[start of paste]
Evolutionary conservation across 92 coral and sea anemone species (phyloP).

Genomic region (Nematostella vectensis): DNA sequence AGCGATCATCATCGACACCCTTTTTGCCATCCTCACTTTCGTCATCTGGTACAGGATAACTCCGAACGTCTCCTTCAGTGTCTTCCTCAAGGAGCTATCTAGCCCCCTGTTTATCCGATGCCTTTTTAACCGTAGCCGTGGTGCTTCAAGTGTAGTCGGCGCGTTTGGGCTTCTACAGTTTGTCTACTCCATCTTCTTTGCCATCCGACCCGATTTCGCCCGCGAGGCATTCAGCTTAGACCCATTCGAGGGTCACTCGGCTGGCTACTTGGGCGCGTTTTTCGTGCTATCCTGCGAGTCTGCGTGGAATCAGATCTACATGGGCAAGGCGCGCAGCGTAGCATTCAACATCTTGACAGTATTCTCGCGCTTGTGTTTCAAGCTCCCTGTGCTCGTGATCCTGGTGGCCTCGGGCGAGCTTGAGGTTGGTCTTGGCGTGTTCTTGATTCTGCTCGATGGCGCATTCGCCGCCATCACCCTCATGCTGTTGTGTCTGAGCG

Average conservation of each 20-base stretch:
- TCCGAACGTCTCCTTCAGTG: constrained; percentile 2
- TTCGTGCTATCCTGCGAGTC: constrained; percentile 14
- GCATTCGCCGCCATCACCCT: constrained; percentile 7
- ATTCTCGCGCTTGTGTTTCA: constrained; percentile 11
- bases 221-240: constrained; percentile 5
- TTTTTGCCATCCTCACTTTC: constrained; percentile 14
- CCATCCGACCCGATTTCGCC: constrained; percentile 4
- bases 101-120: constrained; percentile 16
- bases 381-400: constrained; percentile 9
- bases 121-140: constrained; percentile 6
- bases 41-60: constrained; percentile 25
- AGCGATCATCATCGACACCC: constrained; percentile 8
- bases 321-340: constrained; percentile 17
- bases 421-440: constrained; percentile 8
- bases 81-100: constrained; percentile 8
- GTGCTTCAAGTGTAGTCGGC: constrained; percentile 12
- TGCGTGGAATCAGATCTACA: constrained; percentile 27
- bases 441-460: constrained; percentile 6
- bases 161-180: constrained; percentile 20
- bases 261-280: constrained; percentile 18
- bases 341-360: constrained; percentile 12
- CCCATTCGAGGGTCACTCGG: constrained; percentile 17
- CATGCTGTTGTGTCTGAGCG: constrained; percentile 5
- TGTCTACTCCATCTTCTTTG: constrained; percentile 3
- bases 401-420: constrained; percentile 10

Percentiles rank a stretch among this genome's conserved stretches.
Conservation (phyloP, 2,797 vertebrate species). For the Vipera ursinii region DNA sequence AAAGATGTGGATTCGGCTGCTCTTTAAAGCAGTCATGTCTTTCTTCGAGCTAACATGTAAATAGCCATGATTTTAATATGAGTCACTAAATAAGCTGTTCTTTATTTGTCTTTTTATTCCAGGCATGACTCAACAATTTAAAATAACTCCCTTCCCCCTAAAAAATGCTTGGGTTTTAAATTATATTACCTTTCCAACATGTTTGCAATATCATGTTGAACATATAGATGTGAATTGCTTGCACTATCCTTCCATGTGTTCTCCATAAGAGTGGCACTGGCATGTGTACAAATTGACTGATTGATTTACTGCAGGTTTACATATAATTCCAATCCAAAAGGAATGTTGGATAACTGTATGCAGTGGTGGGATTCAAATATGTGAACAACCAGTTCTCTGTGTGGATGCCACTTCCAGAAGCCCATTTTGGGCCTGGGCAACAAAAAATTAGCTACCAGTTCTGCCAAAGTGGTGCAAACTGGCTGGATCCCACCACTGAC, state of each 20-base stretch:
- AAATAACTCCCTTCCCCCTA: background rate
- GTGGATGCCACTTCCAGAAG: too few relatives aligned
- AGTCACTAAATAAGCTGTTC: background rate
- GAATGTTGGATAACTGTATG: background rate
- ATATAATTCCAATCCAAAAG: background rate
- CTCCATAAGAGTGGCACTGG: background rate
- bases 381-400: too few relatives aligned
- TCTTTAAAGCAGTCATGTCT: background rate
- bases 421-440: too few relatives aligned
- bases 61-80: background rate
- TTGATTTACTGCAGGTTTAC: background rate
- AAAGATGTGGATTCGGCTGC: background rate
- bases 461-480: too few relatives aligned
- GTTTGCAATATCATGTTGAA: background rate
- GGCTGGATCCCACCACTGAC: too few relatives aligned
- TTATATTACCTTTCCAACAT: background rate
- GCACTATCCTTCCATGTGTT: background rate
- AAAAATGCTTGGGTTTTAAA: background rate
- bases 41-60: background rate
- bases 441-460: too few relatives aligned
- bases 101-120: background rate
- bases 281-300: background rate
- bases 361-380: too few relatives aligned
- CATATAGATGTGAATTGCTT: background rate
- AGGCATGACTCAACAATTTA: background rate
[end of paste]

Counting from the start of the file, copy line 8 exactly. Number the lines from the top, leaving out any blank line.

- bases 221-240: constrained; percentile 5